Hot off the presses this week, the National Juvenile Justice and Delinquency Prevention Coalition has released the third edition of Promoting Safe Communities: Opportunities for Juvenile Justice & Delinquency Prevention Reform.
By A. L. Carlisle, Founder, Coalition for Juvenile Justice
We applaud Sen. Sheldon Whitehouse (D-R.I.) and Sen. Grassley (R-Iowa) for their bipartisan leadership in reintroducing the Juvenile Justice and Delinquency Prevention Act (JJDPA) on Dec. 11, 2014. Before the JJDPA was first passed, in 1974, many children who were arrested for juvenile offenses were detained or held in adult jails. All too often, boys and girls were placed in the same cells as adults, where they were subjected to both physical and sexual assaults. These young people were harassed and sometimes forgotten for hours on end. Many of them were there because they were charged with status offenses, acts which would not be illegal if committed by adults. They were detained in, and very often committed to, secure facilities for offenses such as truancy, running away from home, and other such acts.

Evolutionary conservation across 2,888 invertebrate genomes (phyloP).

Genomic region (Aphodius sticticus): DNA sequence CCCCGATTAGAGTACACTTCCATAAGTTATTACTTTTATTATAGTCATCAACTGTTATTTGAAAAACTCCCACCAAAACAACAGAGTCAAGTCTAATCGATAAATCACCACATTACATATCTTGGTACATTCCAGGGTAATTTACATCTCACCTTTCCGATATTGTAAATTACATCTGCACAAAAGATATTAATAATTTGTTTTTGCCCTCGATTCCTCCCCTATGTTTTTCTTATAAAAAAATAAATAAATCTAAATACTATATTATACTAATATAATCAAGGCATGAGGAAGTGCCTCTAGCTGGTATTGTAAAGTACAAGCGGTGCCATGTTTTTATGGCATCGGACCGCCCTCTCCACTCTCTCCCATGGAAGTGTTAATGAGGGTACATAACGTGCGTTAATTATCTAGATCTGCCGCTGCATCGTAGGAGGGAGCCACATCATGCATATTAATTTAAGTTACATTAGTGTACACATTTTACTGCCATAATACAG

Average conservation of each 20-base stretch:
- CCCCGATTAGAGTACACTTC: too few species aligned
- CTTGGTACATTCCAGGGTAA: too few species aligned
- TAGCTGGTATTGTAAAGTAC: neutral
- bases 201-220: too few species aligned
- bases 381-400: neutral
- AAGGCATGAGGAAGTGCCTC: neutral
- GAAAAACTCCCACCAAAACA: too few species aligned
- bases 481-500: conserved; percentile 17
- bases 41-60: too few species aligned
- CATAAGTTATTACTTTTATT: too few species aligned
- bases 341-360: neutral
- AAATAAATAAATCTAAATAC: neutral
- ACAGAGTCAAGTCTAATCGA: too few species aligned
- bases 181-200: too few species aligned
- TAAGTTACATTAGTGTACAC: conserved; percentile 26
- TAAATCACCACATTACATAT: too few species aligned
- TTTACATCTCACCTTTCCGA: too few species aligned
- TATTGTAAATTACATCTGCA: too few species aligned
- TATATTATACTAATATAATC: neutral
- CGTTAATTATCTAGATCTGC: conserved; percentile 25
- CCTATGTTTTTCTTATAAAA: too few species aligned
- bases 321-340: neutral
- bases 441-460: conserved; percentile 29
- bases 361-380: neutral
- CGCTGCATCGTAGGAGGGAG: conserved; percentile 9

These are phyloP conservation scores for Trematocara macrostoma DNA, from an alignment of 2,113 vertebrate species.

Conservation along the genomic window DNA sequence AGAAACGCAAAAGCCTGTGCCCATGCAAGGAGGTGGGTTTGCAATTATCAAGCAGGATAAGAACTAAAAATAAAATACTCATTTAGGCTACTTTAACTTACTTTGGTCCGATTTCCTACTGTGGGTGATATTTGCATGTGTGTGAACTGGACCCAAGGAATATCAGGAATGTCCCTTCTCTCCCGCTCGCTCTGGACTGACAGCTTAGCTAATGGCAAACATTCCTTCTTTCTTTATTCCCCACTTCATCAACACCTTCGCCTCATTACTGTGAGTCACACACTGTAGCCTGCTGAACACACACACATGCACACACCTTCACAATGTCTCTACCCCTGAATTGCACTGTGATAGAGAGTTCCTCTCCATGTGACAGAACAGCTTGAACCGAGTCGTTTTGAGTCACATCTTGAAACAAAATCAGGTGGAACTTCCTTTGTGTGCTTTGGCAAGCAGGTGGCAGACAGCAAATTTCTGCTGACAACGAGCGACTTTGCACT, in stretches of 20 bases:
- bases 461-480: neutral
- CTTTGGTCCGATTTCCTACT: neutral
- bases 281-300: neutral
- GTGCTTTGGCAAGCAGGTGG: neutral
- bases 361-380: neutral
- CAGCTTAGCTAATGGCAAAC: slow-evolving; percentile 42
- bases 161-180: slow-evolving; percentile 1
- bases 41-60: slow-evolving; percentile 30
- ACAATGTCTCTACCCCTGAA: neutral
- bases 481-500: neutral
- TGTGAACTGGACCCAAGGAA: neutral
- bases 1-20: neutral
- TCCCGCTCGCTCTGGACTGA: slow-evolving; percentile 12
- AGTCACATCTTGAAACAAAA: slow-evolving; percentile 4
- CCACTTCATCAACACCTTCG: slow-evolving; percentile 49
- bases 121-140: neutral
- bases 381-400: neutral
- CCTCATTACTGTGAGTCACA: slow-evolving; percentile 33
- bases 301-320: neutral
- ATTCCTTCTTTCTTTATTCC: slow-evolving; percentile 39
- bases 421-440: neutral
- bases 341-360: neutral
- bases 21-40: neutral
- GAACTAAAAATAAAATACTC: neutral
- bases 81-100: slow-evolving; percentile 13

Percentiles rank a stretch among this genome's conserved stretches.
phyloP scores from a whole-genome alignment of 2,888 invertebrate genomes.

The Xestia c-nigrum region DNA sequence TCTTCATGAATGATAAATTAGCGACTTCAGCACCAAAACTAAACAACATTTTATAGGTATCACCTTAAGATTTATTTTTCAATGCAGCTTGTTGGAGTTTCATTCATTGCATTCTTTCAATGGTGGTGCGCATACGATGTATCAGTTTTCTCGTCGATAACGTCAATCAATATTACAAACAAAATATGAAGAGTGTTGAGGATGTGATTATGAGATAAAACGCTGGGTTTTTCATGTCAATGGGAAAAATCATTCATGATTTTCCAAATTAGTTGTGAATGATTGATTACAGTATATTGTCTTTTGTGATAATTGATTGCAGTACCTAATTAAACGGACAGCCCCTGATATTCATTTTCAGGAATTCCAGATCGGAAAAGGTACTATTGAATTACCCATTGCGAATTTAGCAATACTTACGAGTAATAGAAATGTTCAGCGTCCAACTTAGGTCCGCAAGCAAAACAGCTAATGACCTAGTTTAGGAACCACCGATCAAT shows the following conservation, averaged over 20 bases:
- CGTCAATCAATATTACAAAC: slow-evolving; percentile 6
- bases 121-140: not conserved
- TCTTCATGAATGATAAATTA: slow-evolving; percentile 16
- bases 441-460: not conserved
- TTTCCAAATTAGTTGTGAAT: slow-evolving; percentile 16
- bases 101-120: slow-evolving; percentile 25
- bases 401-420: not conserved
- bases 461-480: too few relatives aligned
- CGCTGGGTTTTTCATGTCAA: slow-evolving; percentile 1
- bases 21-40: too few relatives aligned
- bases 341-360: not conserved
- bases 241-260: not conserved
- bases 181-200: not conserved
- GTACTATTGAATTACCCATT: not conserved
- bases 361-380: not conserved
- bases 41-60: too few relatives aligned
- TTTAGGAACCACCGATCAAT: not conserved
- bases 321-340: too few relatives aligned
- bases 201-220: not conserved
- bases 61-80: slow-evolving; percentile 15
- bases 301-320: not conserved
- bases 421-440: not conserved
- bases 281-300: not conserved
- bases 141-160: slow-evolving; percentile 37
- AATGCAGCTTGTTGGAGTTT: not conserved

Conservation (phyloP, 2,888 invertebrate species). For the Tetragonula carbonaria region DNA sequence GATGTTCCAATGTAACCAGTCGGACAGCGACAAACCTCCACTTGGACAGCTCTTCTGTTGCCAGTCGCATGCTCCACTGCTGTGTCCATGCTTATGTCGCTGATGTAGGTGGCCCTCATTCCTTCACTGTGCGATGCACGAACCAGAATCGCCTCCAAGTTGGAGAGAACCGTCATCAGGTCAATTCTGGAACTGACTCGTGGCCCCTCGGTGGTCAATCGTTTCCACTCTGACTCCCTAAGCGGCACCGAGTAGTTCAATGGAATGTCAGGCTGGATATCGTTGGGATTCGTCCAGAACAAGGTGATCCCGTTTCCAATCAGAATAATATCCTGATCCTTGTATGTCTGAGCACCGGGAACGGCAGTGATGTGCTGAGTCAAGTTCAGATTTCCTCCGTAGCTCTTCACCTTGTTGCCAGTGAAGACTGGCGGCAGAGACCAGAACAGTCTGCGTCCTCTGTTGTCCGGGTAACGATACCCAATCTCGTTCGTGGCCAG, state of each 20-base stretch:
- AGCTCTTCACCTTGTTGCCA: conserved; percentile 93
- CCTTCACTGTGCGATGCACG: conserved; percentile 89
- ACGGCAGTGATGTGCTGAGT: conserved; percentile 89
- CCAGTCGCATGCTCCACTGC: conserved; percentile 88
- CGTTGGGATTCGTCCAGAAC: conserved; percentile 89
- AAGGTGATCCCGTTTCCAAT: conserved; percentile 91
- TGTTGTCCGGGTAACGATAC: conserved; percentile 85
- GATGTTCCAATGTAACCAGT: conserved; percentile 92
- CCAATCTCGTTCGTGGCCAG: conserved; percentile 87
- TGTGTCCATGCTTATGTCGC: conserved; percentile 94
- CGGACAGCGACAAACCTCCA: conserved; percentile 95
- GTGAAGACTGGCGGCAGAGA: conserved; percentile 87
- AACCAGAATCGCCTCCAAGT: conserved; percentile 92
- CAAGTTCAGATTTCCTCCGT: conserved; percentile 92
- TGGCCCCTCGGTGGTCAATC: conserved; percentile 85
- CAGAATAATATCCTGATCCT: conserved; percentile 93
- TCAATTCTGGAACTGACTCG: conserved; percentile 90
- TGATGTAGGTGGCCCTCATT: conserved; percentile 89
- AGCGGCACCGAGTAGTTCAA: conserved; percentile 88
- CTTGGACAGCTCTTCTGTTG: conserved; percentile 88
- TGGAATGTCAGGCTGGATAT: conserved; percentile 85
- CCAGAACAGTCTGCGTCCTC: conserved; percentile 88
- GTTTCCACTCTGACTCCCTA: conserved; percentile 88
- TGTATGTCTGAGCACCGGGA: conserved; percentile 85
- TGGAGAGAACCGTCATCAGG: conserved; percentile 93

On Dec. 11, 2014, Sens. Grassley (R-IA) and Whitehouse (D-RI) introduced a bipartisan bill to reauthorize the Juvenile Justice & Delinquency Prevention Act (JJDPA), which has been overdue for renewal since 2007.
By Marcy Mistrett, President & CEO, Campaign for Youth Justice
In recent years, several states have made great progress in creating fairer, more effective juvenile justice systems. Many of these changes have happened over time and with little media coverage—in many cases, few residents of these states are aware of the extent and impact of these improvements.